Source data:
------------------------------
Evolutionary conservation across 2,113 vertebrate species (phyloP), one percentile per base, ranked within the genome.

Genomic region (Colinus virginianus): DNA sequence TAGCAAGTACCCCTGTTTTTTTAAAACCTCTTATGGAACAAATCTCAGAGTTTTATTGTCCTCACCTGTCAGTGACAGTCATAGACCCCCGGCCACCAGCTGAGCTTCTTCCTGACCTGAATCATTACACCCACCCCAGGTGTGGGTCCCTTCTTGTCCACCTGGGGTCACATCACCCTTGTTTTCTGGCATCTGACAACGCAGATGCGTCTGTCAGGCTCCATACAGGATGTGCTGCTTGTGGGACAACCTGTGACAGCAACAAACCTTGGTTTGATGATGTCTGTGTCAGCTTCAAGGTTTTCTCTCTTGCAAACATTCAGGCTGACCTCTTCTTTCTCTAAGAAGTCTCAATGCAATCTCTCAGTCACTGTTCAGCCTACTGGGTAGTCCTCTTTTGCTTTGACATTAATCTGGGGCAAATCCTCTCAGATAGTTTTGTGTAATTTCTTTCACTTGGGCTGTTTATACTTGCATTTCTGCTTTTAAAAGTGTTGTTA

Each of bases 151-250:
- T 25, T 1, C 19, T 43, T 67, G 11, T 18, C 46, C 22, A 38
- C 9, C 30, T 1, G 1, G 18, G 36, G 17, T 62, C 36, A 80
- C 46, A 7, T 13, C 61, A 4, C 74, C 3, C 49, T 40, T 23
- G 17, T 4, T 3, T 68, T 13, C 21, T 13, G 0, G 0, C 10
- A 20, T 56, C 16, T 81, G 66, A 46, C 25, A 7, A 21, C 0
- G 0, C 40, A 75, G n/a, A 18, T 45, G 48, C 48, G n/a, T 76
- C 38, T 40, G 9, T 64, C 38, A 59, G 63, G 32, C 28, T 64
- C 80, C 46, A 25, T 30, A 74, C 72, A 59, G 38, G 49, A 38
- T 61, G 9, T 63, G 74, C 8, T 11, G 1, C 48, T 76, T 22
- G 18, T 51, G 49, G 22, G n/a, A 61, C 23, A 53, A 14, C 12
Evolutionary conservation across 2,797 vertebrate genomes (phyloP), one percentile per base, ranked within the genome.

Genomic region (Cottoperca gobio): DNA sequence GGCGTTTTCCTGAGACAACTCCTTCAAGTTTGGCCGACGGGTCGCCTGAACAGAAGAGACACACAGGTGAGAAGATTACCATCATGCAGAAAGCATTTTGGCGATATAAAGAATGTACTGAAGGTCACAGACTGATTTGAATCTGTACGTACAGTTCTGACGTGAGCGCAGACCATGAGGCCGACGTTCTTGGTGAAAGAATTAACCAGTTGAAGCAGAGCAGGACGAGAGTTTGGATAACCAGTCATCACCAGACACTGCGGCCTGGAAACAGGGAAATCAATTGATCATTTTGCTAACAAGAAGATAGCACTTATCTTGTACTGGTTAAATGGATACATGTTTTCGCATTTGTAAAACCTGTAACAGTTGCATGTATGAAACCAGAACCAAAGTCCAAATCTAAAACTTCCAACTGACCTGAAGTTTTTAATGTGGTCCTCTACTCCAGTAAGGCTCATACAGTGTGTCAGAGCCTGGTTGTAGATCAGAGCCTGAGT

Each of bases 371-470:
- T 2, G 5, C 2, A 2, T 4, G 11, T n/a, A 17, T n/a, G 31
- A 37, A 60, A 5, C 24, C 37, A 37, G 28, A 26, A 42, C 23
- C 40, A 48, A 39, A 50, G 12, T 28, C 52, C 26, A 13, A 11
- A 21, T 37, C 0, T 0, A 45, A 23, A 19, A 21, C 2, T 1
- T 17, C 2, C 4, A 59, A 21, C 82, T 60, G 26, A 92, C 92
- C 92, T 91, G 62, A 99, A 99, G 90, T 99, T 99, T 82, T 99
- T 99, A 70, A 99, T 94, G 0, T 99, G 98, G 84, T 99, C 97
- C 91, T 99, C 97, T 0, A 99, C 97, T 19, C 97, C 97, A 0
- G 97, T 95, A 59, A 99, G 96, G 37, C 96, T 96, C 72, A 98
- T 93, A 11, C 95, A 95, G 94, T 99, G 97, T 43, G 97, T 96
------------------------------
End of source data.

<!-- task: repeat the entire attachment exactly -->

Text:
Evolutionary conservation across 2,113 vertebrate species (phyloP), one percentile per base, ranked within the genome.

Genomic region (Colinus virginianus): DNA sequence TAGCAAGTACCCCTGTTTTTTTAAAACCTCTTATGGAACAAATCTCAGAGTTTTATTGTCCTCACCTGTCAGTGACAGTCATAGACCCCCGGCCACCAGCTGAGCTTCTTCCTGACCTGAATCATTACACCCACCCCAGGTGTGGGTCCCTTCTTGTCCACCTGGGGTCACATCACCCTTGTTTTCTGGCATCTGACAACGCAGATGCGTCTGTCAGGCTCCATACAGGATGTGCTGCTTGTGGGACAACCTGTGACAGCAACAAACCTTGGTTTGATGATGTCTGTGTCAGCTTCAAGGTTTTCTCTCTTGCAAACATTCAGGCTGACCTCTTCTTTCTCTAAGAAGTCTCAATGCAATCTCTCAGTCACTGTTCAGCCTACTGGGTAGTCCTCTTTTGCTTTGACATTAATCTGGGGCAAATCCTCTCAGATAGTTTTGTGTAATTTCTTTCACTTGGGCTGTTTATACTTGCATTTCTGCTTTTAAAAGTGTTGTTA

Each of bases 151-250:
- T 25, T 1, C 19, T 43, T 67, G 11, T 18, C 46, C 22, A 38
- C 9, C 30, T 1, G 1, G 18, G 36, G 17, T 62, C 36, A 80
- C 46, A 7, T 13, C 61, A 4, C 74, C 3, C 49, T 40, T 23
- G 17, T 4, T 3, T 68, T 13, C 21, T 13, G 0, G 0, C 10
- A 20, T 56, C 16, T 81, G 66, A 46, C 25, A 7, A 21, C 0
- G 0, C 40, A 75, G n/a, A 18, T 45, G 48, C 48, G n/a, T 76
- C 38, T 40, G 9, T 64, C 38, A 59, G 63, G 32, C 28, T 64
- C 80, C 46, A 25, T 30, A 74, C 72, A 59, G 38, G 49, A 38
- T 61, G 9, T 63, G 74, C 8, T 11, G 1, C 48, T 76, T 22
- G 18, T 51, G 49, G 22, G n/a, A 61, C 23, A 53, A 14, C 12
Evolutionary conservation across 2,797 vertebrate genomes (phyloP), one percentile per base, ranked within the genome.

Genomic region (Cottoperca gobio): DNA sequence GGCGTTTTCCTGAGACAACTCCTTCAAGTTTGGCCGACGGGTCGCCTGAACAGAAGAGACACACAGGTGAGAAGATTACCATCATGCAGAAAGCATTTTGGCGATATAAAGAATGTACTGAAGGTCACAGACTGATTTGAATCTGTACGTACAGTTCTGACGTGAGCGCAGACCATGAGGCCGACGTTCTTGGTGAAAGAATTAACCAGTTGAAGCAGAGCAGGACGAGAGTTTGGATAACCAGTCATCACCAGACACTGCGGCCTGGAAACAGGGAAATCAATTGATCATTTTGCTAACAAGAAGATAGCACTTATCTTGTACTGGTTAAATGGATACATGTTTTCGCATTTGTAAAACCTGTAACAGTTGCATGTATGAAACCAGAACCAAAGTCCAAATCTAAAACTTCCAACTGACCTGAAGTTTTTAATGTGGTCCTCTACTCCAGTAAGGCTCATACAGTGTGTCAGAGCCTGGTTGTAGATCAGAGCCTGAGT

Each of bases 371-470:
- T 2, G 5, C 2, A 2, T 4, G 11, T n/a, A 17, T n/a, G 31
- A 37, A 60, A 5, C 24, C 37, A 37, G 28, A 26, A 42, C 23
- C 40, A 48, A 39, A 50, G 12, T 28, C 52, C 26, A 13, A 11
- A 21, T 37, C 0, T 0, A 45, A 23, A 19, A 21, C 2, T 1
- T 17, C 2, C 4, A 59, A 21, C 82, T 60, G 26, A 92, C 92
- C 92, T 91, G 62, A 99, A 99, G 90, T 99, T 99, T 82, T 99
- T 99, A 70, A 99, T 94, G 0, T 99, G 98, G 84, T 99, C 97
- C 91, T 99, C 97, T 0, A 99, C 97, T 19, C 97, C 97, A 0
- G 97, T 95, A 59, A 99, G 96, G 37, C 96, T 96, C 72, A 98
- T 93, A 11, C 95, A 95, G 94, T 99, G 97, T 43, G 97, T 96